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Being a fan and covering a team

Discussion in 'Journalism topics only' started by boundforboston, Jan 30, 2012.

  1. boundforboston

    boundforboston Well-Known Member

    I was hoping everyone here could help settle a debate I'm having with a colleague. He said that editors would prefer a fan of a team to cover that team because of the background knowledge. I said that that would just be a conflict of interest. What do you guys think?
  2. Stitch

    Stitch Active Member

    This is a business. Editors expect writers to do the job. Some editors just care that you fill space, Tweet, blog, chat, and hop around.
  3. kingcreole

    kingcreole Active Member

    I don't regularly cover my alma mater (the University of Kansas), but I can tell you I've never had a problem taking off the fanboi hat when covering KU games. I'm there to work, not cheer.
  4. 21

    21 Well-Known Member

    When you say 'colleague'....is this someone who works in the sports media, or is he an accountant or ad rep or something else?

    To answer your question: Most editors would prefer their writer not be fans at all. You can have plenty of background knowledge without wearing a jersey.
  5. boundforboston

    boundforboston Well-Known Member

    21 - Someone who works in sports media.

    King - I just feel if I covered something I was a fan of that I'd pull punches or something subconsciously. Maybe others wouldn't. Like what would your coverage look like without you having gone to Kansas? But you'll never know.
  6. Dick Whitman

    Dick Whitman Well-Known Member

    I've covered teams I pulled for growing up, and pull for teams again that I've covered, now that I'm off the beat (mostly because it's just a fun escape and to be a part of the conversation).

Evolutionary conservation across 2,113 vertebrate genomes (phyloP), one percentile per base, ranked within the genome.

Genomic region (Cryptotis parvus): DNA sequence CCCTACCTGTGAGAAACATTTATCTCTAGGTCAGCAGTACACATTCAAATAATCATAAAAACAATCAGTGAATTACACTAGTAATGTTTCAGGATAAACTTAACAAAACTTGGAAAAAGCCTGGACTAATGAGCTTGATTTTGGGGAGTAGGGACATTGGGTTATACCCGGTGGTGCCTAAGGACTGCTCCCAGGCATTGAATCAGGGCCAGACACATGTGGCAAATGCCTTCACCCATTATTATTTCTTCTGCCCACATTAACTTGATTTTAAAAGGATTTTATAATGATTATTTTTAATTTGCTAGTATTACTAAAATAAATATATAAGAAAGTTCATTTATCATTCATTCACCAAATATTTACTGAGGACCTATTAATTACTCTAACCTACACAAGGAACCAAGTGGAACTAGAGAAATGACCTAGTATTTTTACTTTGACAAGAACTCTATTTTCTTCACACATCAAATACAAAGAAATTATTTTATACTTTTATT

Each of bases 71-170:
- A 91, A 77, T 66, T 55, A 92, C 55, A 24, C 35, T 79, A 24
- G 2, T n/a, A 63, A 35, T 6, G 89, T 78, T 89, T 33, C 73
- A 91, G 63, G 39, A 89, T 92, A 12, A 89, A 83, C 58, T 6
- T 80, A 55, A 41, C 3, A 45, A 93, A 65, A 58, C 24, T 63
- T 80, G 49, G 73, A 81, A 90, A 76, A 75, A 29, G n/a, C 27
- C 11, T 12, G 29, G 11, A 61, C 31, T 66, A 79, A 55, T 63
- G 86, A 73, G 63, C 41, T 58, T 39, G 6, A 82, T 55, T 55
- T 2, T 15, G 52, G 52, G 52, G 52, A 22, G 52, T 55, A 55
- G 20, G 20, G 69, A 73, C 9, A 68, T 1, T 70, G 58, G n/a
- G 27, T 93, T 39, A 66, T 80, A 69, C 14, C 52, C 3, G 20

If you're a grown-up, let alone a journalist, it shouldn't matter at all. You are, ultimately, covering a business entity that you have nothing to do with. You'll lose the fanboi within days if not hours once you begin to realize that these are flesh and blood people you are covering. Your biggest challenge, regardless of background, is typically having to report in an unbiased way despite personal relationships that you'll develop. That, I think, is where most of the bias occurs, not from being a fan boi in a prior life.

    When I covered preps, to give an example, I covered my own high school a lot, including programs that I actually wore the uniform for years before. All things being equal, I had a soft spot deep down hoping they'd win. But I also, when necessary, nailed them to the wall when I had to. It was never tough.
  7. BrianGriffin

    BrianGriffin Active Member

    This. Working in this business has taken the fanboi out of me.

    It's a dirty little secret in the business that everybody sort of pulls for the team they cover, but not for fanboi reasons. It's simply more compelling to cover a Super Bowl team than an 8-8 team. I have to give myself little motivational speeches when I know the team I'm covering is headed for 11-20 (basketball) or 4-7 (football). I've had both of those teams and can tell you the conference championship basketball team and the BCS bowl teams have been more fun to cover.